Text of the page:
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War of the Patent Worlds: US Supreme Court Disses Widex, Oticon and Denmark

On January 1, Hearing Economics took a stab at describing the $31M award in damages against William Demant and Widex for “willful infringement” of patent technology that reduces hearing aid feedback.{{1}}[[1]]Widex A/S and Widex USA, Inc. v. Energy Transportation Group, Inc., No. 12-1136[[1]] Click on these links to read the Oct 12 2012 opinion or hear the fascinating audio of oral arguments in the US Court of Appeals for the Federal Circuit.  This did not go down well in Denmark, which shot off an amicus curiae brief at the US Supreme Court as a show of solidarity.

Fast-forward to Monday, when Denmark and its citizen companies lost again at the US Supreme Court (Supreme Court No. 12-1136), which declined to hear an appeal{{2}}[[2]]Cert. petition filed 3/19/13, waiver of respondent Energy Transportation Group, Inc. filed 3/28/13, conference 4/19/13.[[2]] of the Federal Circuit decision.  What, exactly, is this all about?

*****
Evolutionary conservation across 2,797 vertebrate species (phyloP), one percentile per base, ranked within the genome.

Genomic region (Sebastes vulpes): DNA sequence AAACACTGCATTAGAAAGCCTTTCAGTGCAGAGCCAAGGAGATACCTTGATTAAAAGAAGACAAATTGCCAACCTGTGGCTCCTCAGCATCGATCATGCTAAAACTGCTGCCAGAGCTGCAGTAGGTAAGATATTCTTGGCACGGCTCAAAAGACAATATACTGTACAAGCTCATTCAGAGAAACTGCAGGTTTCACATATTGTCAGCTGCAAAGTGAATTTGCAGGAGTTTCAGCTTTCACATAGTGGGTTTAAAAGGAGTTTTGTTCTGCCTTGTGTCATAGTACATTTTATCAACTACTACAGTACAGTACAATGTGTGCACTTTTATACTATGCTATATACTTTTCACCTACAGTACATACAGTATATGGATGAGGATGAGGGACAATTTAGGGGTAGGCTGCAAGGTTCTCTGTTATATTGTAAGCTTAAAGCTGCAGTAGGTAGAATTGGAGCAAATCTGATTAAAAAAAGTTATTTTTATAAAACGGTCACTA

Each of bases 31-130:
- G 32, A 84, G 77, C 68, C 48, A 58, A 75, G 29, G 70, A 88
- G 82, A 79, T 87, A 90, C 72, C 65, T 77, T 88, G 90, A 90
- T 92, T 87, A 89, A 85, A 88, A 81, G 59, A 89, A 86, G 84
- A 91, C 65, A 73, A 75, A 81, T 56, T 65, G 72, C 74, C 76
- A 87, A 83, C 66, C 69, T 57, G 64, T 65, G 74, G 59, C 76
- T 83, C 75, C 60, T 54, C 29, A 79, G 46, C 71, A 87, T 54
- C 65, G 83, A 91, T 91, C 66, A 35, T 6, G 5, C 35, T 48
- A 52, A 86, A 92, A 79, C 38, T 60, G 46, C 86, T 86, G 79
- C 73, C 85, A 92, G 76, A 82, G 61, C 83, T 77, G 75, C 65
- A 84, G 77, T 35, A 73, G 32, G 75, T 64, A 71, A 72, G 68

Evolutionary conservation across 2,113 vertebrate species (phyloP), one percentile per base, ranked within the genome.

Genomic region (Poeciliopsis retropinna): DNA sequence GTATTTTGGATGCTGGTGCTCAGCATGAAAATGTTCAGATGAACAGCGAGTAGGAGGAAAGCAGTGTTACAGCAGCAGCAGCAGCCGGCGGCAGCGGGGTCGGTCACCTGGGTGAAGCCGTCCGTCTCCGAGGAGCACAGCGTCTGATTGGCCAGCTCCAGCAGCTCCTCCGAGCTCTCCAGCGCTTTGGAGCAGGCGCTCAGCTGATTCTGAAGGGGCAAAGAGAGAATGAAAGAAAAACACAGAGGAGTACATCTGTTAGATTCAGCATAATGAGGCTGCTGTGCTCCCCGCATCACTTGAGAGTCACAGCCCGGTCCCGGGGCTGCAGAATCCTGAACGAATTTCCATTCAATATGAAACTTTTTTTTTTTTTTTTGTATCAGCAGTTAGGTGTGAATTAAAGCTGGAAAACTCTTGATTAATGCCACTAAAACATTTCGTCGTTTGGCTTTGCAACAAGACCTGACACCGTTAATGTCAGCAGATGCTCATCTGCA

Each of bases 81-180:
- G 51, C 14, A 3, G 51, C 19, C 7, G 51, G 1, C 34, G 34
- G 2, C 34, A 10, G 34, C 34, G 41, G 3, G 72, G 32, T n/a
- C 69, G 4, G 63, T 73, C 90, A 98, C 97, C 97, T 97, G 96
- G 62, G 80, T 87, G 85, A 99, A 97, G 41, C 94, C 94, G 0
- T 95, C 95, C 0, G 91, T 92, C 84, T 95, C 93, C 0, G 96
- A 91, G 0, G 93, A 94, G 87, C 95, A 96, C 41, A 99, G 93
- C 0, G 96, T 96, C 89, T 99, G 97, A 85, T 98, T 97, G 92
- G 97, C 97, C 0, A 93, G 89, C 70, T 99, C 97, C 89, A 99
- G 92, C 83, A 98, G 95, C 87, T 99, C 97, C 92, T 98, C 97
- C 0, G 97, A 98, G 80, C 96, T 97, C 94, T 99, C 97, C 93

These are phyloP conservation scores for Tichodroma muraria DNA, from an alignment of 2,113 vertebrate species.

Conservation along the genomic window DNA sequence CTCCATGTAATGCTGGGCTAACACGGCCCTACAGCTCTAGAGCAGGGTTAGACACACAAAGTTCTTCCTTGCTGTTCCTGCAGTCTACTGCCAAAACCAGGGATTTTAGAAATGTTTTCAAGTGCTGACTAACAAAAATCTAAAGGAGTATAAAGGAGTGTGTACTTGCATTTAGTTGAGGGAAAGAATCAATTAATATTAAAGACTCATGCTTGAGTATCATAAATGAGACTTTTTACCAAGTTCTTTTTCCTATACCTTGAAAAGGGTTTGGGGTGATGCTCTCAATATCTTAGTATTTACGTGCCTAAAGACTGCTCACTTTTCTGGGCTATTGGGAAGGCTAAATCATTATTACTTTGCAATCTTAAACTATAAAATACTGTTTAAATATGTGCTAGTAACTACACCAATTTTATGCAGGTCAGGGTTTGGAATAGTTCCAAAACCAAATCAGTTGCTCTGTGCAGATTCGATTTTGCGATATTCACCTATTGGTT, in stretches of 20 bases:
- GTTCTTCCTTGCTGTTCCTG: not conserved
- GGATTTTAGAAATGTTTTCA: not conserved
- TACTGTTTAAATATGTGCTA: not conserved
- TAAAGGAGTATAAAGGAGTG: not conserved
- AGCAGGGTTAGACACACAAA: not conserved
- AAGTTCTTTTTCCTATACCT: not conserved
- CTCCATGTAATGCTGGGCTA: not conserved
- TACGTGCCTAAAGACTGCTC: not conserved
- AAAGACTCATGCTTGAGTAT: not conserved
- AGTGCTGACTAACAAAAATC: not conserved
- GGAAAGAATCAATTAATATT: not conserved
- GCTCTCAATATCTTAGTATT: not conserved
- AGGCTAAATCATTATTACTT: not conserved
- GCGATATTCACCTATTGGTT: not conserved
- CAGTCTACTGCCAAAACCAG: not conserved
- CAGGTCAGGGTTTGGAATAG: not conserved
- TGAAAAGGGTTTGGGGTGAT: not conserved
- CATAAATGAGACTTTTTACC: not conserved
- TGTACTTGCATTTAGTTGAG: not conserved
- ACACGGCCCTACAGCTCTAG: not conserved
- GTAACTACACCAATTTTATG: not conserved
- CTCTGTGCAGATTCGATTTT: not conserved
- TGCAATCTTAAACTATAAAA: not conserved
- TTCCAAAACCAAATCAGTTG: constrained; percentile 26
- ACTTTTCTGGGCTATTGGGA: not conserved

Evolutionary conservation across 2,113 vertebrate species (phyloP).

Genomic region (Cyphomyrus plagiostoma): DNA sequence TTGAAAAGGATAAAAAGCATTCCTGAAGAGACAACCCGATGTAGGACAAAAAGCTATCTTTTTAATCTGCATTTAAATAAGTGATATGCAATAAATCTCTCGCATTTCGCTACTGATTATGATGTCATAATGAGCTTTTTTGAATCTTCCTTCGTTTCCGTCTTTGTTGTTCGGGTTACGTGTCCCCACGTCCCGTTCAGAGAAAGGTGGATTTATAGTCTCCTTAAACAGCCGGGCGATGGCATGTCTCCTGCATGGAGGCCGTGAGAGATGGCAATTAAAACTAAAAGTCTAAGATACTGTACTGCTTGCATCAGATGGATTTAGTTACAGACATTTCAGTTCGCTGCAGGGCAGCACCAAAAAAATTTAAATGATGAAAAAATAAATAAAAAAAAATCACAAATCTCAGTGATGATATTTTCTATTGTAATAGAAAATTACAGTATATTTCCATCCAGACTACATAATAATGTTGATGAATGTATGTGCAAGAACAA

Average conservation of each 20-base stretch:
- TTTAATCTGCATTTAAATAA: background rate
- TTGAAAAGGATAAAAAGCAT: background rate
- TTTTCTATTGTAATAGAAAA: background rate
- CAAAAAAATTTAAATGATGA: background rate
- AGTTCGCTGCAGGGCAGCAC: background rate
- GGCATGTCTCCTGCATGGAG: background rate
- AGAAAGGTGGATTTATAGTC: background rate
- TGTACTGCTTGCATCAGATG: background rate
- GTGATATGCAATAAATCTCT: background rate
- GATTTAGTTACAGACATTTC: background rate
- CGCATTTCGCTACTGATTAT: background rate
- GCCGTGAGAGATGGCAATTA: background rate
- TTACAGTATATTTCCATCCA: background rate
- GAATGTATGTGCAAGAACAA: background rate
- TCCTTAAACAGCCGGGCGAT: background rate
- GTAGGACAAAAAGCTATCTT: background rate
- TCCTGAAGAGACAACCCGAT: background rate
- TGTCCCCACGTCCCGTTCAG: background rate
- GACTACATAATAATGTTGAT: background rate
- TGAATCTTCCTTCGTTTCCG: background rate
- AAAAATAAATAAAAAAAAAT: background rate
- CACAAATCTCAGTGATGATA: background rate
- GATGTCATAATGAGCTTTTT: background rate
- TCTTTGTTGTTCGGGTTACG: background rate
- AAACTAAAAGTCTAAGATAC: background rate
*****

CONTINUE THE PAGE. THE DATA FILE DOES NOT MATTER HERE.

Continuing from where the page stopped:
It’s a Cultural Divide 

 

No doubt, political and economic theory and implementation differ between the European continent and the US, manifest in different forms of government and economic policies (methods of setting currency rates, use of monetary versus fiscal policy).  I’m no expert in any of this– and I invite educated comment and rebuttal–but it seems that the US patent system leans toward promoting technological innovation in a relatively free market, with all the disruptions that accompany such an approach.  The European model seems to lean toward support of existing companies as a means of ensuring control and stability, staving off disruption.    

Here’s what the Danes had to say to the US Supreme Court, paraphrased to hit the high notes, with really high notes italicized for emphasis:

The Government of Denmark has a strong interest in the treatment of Danish companies by the courts of the United States. … this case raises substantial questions about the rigor and quality of the Federal Circuit’s review. …The treatment of international parties in U.S. federal courts is vital, both as a matter of U.S. law and as a means of ensuring strong international relations.

The Government of Denmark considers it critically important for the continued operation of Danish companies in the United States that the legal framework for doing business be stable, reliable, and, to the greatest extent possible, predictable

The United States and Denmark have for centuries enjoyed exceptionally strong diplomatic and commercial ties.  If allowed to stand, this (decline to) review may well deter other Danish companies from pursuing commercial opportunities in the United States.